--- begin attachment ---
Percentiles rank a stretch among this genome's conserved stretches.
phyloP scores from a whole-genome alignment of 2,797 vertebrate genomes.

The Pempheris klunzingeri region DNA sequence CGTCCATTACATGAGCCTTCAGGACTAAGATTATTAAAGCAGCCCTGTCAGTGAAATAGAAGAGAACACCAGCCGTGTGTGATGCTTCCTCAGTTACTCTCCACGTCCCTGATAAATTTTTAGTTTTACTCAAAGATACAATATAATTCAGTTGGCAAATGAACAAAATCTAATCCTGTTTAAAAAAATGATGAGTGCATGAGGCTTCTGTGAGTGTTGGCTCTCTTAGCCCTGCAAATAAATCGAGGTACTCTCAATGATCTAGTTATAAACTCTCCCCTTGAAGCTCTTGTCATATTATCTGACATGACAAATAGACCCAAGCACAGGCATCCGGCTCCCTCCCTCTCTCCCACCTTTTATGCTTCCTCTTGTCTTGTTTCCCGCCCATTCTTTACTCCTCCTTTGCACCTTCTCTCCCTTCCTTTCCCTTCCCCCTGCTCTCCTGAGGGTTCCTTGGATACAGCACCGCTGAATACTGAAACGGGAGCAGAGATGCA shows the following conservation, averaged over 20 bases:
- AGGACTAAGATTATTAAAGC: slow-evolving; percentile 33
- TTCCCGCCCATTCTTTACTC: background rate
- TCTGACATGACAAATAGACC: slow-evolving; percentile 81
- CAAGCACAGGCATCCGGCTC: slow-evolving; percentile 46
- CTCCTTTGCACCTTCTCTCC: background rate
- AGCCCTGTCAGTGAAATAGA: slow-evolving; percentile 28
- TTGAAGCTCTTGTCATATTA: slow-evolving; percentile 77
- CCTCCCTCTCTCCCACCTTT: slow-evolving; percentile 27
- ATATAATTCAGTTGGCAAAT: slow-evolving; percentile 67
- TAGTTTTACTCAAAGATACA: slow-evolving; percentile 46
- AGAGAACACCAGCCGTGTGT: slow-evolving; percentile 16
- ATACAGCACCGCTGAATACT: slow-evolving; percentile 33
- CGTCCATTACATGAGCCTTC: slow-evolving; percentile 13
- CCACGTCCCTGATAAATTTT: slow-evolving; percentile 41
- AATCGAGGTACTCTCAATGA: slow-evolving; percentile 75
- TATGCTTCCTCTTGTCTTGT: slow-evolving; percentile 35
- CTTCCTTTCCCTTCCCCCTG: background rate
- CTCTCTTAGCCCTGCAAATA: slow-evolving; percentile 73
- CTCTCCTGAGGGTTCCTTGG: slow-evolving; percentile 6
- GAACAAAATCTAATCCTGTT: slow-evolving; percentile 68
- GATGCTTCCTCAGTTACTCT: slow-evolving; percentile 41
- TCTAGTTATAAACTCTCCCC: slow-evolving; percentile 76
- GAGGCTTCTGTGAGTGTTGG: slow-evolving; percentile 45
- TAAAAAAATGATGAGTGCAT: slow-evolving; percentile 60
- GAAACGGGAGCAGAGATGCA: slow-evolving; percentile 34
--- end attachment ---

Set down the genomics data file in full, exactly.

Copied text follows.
Percentiles rank a stretch among this genome's conserved stretches.
phyloP scores from a whole-genome alignment of 2,797 vertebrate genomes.

The Pempheris klunzingeri region DNA sequence CGTCCATTACATGAGCCTTCAGGACTAAGATTATTAAAGCAGCCCTGTCAGTGAAATAGAAGAGAACACCAGCCGTGTGTGATGCTTCCTCAGTTACTCTCCACGTCCCTGATAAATTTTTAGTTTTACTCAAAGATACAATATAATTCAGTTGGCAAATGAACAAAATCTAATCCTGTTTAAAAAAATGATGAGTGCATGAGGCTTCTGTGAGTGTTGGCTCTCTTAGCCCTGCAAATAAATCGAGGTACTCTCAATGATCTAGTTATAAACTCTCCCCTTGAAGCTCTTGTCATATTATCTGACATGACAAATAGACCCAAGCACAGGCATCCGGCTCCCTCCCTCTCTCCCACCTTTTATGCTTCCTCTTGTCTTGTTTCCCGCCCATTCTTTACTCCTCCTTTGCACCTTCTCTCCCTTCCTTTCCCTTCCCCCTGCTCTCCTGAGGGTTCCTTGGATACAGCACCGCTGAATACTGAAACGGGAGCAGAGATGCA shows the following conservation, averaged over 20 bases:
- AGGACTAAGATTATTAAAGC: slow-evolving; percentile 33
- TTCCCGCCCATTCTTTACTC: background rate
- TCTGACATGACAAATAGACC: slow-evolving; percentile 81
- CAAGCACAGGCATCCGGCTC: slow-evolving; percentile 46
- CTCCTTTGCACCTTCTCTCC: background rate
- AGCCCTGTCAGTGAAATAGA: slow-evolving; percentile 28
- TTGAAGCTCTTGTCATATTA: slow-evolving; percentile 77
- CCTCCCTCTCTCCCACCTTT: slow-evolving; percentile 27
- ATATAATTCAGTTGGCAAAT: slow-evolving; percentile 67
- TAGTTTTACTCAAAGATACA: slow-evolving; percentile 46
- AGAGAACACCAGCCGTGTGT: slow-evolving; percentile 16
- ATACAGCACCGCTGAATACT: slow-evolving; percentile 33
- CGTCCATTACATGAGCCTTC: slow-evolving; percentile 13
- CCACGTCCCTGATAAATTTT: slow-evolving; percentile 41
- AATCGAGGTACTCTCAATGA: slow-evolving; percentile 75
- TATGCTTCCTCTTGTCTTGT: slow-evolving; percentile 35
- CTTCCTTTCCCTTCCCCCTG: background rate
- CTCTCTTAGCCCTGCAAATA: slow-evolving; percentile 73
- CTCTCCTGAGGGTTCCTTGG: slow-evolving; percentile 6
- GAACAAAATCTAATCCTGTT: slow-evolving; percentile 68
- GATGCTTCCTCAGTTACTCT: slow-evolving; percentile 41
- TCTAGTTATAAACTCTCCCC: slow-evolving; percentile 76
- GAGGCTTCTGTGAGTGTTGG: slow-evolving; percentile 45
- TAAAAAAATGATGAGTGCAT: slow-evolving; percentile 60
- GAAACGGGAGCAGAGATGCA: slow-evolving; percentile 34